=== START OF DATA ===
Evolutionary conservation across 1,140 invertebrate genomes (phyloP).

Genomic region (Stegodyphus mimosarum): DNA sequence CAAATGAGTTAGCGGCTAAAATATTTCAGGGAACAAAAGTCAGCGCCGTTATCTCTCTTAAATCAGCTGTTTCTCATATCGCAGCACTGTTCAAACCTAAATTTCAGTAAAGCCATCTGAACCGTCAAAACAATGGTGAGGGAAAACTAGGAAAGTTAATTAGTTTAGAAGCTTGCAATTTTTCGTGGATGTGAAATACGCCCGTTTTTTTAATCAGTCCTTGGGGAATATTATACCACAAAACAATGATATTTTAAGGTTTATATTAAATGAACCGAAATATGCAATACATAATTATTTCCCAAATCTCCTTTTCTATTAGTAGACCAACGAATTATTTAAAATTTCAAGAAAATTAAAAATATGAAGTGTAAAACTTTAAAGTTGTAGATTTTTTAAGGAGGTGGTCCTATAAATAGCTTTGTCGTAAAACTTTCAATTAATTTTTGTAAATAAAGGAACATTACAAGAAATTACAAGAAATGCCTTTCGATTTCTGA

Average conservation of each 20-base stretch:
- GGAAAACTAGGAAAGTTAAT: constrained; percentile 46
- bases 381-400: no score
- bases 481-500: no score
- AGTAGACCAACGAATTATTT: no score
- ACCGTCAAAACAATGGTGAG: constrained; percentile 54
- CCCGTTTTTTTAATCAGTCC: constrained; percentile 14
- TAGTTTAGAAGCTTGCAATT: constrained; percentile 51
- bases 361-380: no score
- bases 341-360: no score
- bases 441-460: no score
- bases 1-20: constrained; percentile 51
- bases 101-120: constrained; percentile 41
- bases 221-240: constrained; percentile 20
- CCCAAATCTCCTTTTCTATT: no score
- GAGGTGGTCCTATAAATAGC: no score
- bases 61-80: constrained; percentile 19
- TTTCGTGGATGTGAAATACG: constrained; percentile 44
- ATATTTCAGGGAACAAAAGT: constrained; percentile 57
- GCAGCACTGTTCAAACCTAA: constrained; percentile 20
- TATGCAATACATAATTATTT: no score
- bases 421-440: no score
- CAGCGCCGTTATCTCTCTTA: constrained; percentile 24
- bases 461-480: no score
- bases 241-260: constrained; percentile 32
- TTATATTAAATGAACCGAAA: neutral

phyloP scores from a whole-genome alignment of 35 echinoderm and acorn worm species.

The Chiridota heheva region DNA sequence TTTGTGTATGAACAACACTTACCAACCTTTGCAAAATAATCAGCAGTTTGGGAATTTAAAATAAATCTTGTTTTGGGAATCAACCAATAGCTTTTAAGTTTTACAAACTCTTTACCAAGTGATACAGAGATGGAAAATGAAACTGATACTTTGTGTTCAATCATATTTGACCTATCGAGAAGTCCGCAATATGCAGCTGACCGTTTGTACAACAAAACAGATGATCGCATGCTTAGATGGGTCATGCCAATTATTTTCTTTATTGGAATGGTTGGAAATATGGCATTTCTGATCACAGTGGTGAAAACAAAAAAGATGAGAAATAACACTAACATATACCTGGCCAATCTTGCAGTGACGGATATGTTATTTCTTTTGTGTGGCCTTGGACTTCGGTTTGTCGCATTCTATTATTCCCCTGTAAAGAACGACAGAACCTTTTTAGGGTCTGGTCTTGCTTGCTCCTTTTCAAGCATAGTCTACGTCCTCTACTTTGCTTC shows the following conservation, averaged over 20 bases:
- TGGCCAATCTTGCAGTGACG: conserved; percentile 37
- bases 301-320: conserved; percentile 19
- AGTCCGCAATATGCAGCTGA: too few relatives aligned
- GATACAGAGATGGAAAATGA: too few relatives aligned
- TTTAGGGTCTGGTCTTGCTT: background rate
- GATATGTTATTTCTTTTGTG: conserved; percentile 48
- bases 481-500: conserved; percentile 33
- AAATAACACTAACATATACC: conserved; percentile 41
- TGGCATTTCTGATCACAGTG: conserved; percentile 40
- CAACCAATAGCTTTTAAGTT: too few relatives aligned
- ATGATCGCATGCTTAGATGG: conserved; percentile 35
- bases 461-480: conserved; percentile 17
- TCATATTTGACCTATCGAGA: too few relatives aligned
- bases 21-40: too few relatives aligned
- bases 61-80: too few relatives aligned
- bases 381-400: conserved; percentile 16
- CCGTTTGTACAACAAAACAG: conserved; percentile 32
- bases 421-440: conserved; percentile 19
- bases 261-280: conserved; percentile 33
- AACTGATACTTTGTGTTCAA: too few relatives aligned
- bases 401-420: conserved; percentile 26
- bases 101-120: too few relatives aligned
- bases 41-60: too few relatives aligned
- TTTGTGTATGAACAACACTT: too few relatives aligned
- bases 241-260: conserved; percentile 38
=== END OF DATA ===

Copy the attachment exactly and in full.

Evolutionary conservation across 1,140 invertebrate genomes (phyloP).

Genomic region (Stegodyphus mimosarum): DNA sequence CAAATGAGTTAGCGGCTAAAATATTTCAGGGAACAAAAGTCAGCGCCGTTATCTCTCTTAAATCAGCTGTTTCTCATATCGCAGCACTGTTCAAACCTAAATTTCAGTAAAGCCATCTGAACCGTCAAAACAATGGTGAGGGAAAACTAGGAAAGTTAATTAGTTTAGAAGCTTGCAATTTTTCGTGGATGTGAAATACGCCCGTTTTTTTAATCAGTCCTTGGGGAATATTATACCACAAAACAATGATATTTTAAGGTTTATATTAAATGAACCGAAATATGCAATACATAATTATTTCCCAAATCTCCTTTTCTATTAGTAGACCAACGAATTATTTAAAATTTCAAGAAAATTAAAAATATGAAGTGTAAAACTTTAAAGTTGTAGATTTTTTAAGGAGGTGGTCCTATAAATAGCTTTGTCGTAAAACTTTCAATTAATTTTTGTAAATAAAGGAACATTACAAGAAATTACAAGAAATGCCTTTCGATTTCTGA

Average conservation of each 20-base stretch:
- GGAAAACTAGGAAAGTTAAT: constrained; percentile 46
- bases 381-400: no score
- bases 481-500: no score
- AGTAGACCAACGAATTATTT: no score
- ACCGTCAAAACAATGGTGAG: constrained; percentile 54
- CCCGTTTTTTTAATCAGTCC: constrained; percentile 14
- TAGTTTAGAAGCTTGCAATT: constrained; percentile 51
- bases 361-380: no score
- bases 341-360: no score
- bases 441-460: no score
- bases 1-20: constrained; percentile 51
- bases 101-120: constrained; percentile 41
- bases 221-240: constrained; percentile 20
- CCCAAATCTCCTTTTCTATT: no score
- GAGGTGGTCCTATAAATAGC: no score
- bases 61-80: constrained; percentile 19
- TTTCGTGGATGTGAAATACG: constrained; percentile 44
- ATATTTCAGGGAACAAAAGT: constrained; percentile 57
- GCAGCACTGTTCAAACCTAA: constrained; percentile 20
- TATGCAATACATAATTATTT: no score
- bases 421-440: no score
- CAGCGCCGTTATCTCTCTTA: constrained; percentile 24
- bases 461-480: no score
- bases 241-260: constrained; percentile 32
- TTATATTAAATGAACCGAAA: neutral

phyloP scores from a whole-genome alignment of 35 echinoderm and acorn worm species.

The Chiridota heheva region DNA sequence TTTGTGTATGAACAACACTTACCAACCTTTGCAAAATAATCAGCAGTTTGGGAATTTAAAATAAATCTTGTTTTGGGAATCAACCAATAGCTTTTAAGTTTTACAAACTCTTTACCAAGTGATACAGAGATGGAAAATGAAACTGATACTTTGTGTTCAATCATATTTGACCTATCGAGAAGTCCGCAATATGCAGCTGACCGTTTGTACAACAAAACAGATGATCGCATGCTTAGATGGGTCATGCCAATTATTTTCTTTATTGGAATGGTTGGAAATATGGCATTTCTGATCACAGTGGTGAAAACAAAAAAGATGAGAAATAACACTAACATATACCTGGCCAATCTTGCAGTGACGGATATGTTATTTCTTTTGTGTGGCCTTGGACTTCGGTTTGTCGCATTCTATTATTCCCCTGTAAAGAACGACAGAACCTTTTTAGGGTCTGGTCTTGCTTGCTCCTTTTCAAGCATAGTCTACGTCCTCTACTTTGCTTC shows the following conservation, averaged over 20 bases:
- TGGCCAATCTTGCAGTGACG: conserved; percentile 37
- bases 301-320: conserved; percentile 19
- AGTCCGCAATATGCAGCTGA: too few relatives aligned
- GATACAGAGATGGAAAATGA: too few relatives aligned
- TTTAGGGTCTGGTCTTGCTT: background rate
- GATATGTTATTTCTTTTGTG: conserved; percentile 48
- bases 481-500: conserved; percentile 33
- AAATAACACTAACATATACC: conserved; percentile 41
- TGGCATTTCTGATCACAGTG: conserved; percentile 40
- CAACCAATAGCTTTTAAGTT: too few relatives aligned
- ATGATCGCATGCTTAGATGG: conserved; percentile 35
- bases 461-480: conserved; percentile 17
- TCATATTTGACCTATCGAGA: too few relatives aligned
- bases 21-40: too few relatives aligned
- bases 61-80: too few relatives aligned
- bases 381-400: conserved; percentile 16
- CCGTTTGTACAACAAAACAG: conserved; percentile 32
- bases 421-440: conserved; percentile 19
- bases 261-280: conserved; percentile 33
- AACTGATACTTTGTGTTCAA: too few relatives aligned
- bases 401-420: conserved; percentile 26
- bases 101-120: too few relatives aligned
- bases 41-60: too few relatives aligned
- TTTGTGTATGAACAACACTT: too few relatives aligned
- bases 241-260: conserved; percentile 38